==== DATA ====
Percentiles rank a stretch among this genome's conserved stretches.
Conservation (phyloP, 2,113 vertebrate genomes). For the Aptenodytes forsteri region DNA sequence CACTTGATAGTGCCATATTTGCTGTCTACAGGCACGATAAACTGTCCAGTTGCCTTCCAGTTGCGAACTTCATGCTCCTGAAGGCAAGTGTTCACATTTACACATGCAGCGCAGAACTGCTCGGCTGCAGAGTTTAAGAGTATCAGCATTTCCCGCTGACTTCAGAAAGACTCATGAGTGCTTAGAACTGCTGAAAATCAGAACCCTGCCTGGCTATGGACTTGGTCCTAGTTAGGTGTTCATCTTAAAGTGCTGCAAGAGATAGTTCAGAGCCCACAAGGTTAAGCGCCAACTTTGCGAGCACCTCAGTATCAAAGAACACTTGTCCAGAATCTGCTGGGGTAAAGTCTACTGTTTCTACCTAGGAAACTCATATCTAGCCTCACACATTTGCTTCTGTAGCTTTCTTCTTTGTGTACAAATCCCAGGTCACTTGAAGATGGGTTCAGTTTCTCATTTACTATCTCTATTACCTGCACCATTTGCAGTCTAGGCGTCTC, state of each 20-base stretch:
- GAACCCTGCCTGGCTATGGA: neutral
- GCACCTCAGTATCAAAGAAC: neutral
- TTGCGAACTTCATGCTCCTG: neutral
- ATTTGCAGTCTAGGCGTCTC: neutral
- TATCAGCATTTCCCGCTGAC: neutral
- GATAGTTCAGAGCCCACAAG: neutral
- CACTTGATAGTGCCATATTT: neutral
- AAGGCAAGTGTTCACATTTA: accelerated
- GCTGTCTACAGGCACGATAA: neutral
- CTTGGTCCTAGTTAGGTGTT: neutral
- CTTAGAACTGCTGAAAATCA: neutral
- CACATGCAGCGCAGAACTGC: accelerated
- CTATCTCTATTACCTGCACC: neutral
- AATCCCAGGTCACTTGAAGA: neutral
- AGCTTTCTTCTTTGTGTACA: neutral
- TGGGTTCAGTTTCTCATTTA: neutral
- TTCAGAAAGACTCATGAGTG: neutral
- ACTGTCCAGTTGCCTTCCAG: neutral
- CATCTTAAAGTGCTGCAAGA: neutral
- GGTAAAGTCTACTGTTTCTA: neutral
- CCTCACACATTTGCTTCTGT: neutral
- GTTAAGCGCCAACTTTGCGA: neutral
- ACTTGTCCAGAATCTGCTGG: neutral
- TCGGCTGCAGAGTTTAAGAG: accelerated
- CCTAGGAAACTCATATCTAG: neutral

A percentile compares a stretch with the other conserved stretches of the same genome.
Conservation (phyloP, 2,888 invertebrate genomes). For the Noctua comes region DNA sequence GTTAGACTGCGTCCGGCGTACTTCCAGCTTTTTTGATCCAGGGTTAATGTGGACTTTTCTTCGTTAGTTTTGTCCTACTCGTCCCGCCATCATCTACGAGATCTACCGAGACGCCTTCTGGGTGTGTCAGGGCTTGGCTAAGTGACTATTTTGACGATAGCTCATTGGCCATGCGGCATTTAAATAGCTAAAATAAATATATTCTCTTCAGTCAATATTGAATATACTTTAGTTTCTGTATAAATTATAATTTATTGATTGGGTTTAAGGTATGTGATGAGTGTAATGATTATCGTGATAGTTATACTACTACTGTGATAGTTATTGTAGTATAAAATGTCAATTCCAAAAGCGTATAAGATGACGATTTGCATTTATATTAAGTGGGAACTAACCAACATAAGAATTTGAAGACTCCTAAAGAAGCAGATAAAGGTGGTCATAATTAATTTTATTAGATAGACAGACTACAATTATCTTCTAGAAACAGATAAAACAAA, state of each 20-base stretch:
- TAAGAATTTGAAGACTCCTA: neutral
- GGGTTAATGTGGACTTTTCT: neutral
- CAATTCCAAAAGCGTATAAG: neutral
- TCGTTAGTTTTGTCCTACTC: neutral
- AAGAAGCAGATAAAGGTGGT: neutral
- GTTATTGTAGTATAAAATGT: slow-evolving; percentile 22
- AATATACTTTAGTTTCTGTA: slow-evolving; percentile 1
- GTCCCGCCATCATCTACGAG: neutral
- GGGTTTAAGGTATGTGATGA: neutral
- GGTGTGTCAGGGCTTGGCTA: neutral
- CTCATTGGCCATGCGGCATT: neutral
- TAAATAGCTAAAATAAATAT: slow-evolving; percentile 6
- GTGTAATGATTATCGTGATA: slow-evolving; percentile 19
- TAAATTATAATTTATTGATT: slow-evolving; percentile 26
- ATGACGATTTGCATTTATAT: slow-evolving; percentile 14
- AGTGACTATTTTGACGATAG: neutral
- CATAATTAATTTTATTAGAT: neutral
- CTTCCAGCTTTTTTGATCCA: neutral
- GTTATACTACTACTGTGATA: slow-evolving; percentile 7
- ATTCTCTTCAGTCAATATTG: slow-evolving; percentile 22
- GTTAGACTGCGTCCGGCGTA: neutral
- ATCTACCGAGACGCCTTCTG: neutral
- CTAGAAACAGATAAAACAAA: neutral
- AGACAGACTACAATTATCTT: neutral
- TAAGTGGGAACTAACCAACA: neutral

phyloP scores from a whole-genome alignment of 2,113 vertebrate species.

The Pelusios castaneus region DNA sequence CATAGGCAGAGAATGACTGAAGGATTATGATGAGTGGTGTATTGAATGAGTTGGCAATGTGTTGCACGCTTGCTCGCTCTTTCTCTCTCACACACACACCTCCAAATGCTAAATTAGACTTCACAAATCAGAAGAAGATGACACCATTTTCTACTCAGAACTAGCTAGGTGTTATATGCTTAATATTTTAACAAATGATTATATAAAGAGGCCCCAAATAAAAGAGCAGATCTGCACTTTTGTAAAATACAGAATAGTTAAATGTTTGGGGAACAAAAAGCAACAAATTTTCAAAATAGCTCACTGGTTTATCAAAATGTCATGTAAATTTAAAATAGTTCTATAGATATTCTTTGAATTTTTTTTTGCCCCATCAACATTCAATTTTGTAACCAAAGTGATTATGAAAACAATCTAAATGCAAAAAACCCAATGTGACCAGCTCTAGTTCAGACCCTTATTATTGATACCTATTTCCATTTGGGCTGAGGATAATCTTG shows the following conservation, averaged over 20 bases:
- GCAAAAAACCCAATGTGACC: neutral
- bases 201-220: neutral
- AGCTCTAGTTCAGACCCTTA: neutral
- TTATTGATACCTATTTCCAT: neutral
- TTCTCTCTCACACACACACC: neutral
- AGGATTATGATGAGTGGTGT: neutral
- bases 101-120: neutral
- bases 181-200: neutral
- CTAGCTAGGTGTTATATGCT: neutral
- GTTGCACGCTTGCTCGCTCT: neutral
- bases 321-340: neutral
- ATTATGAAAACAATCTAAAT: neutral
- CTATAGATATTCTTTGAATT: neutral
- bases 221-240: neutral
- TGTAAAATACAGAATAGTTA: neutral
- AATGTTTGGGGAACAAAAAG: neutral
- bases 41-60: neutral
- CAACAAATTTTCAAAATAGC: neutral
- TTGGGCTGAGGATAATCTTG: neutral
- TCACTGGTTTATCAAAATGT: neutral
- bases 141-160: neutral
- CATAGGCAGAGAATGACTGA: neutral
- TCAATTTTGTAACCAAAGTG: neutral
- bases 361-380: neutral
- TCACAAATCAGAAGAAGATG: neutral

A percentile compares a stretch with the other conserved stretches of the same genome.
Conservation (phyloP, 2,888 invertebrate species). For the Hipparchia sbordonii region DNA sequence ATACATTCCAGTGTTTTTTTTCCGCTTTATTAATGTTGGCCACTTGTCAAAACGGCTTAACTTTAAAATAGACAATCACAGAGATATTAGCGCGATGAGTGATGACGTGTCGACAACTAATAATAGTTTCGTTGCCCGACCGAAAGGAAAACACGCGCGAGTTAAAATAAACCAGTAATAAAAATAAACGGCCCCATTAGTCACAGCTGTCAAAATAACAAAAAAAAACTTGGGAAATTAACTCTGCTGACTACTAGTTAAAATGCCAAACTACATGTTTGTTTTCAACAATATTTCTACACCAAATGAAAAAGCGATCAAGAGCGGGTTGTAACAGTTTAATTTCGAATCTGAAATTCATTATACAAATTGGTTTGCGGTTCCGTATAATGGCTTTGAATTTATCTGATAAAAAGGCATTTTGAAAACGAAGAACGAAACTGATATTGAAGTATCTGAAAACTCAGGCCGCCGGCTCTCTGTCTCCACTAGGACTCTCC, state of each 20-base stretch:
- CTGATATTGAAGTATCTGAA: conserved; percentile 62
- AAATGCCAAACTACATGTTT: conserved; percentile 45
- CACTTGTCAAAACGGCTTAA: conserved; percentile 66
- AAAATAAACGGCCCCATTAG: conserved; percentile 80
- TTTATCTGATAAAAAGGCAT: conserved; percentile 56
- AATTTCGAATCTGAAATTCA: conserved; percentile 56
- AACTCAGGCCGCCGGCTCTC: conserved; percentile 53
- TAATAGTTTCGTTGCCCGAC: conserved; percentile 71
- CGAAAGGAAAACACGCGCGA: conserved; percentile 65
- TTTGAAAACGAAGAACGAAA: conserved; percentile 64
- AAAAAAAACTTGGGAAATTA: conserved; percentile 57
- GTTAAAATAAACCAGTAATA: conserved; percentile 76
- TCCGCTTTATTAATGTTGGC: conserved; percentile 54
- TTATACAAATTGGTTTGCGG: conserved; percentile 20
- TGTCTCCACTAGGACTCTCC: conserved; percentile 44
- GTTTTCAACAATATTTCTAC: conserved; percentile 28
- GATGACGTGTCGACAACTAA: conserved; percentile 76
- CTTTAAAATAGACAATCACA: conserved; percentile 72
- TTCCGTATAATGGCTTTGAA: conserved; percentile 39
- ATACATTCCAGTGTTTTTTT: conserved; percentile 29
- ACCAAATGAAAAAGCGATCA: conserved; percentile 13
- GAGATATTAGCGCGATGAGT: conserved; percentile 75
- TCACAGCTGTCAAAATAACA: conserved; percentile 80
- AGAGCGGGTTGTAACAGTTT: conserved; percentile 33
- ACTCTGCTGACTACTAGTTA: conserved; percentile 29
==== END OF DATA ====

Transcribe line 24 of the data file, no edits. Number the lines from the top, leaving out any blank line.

- GTTAAGCGCCAACTTTGCGA: neutral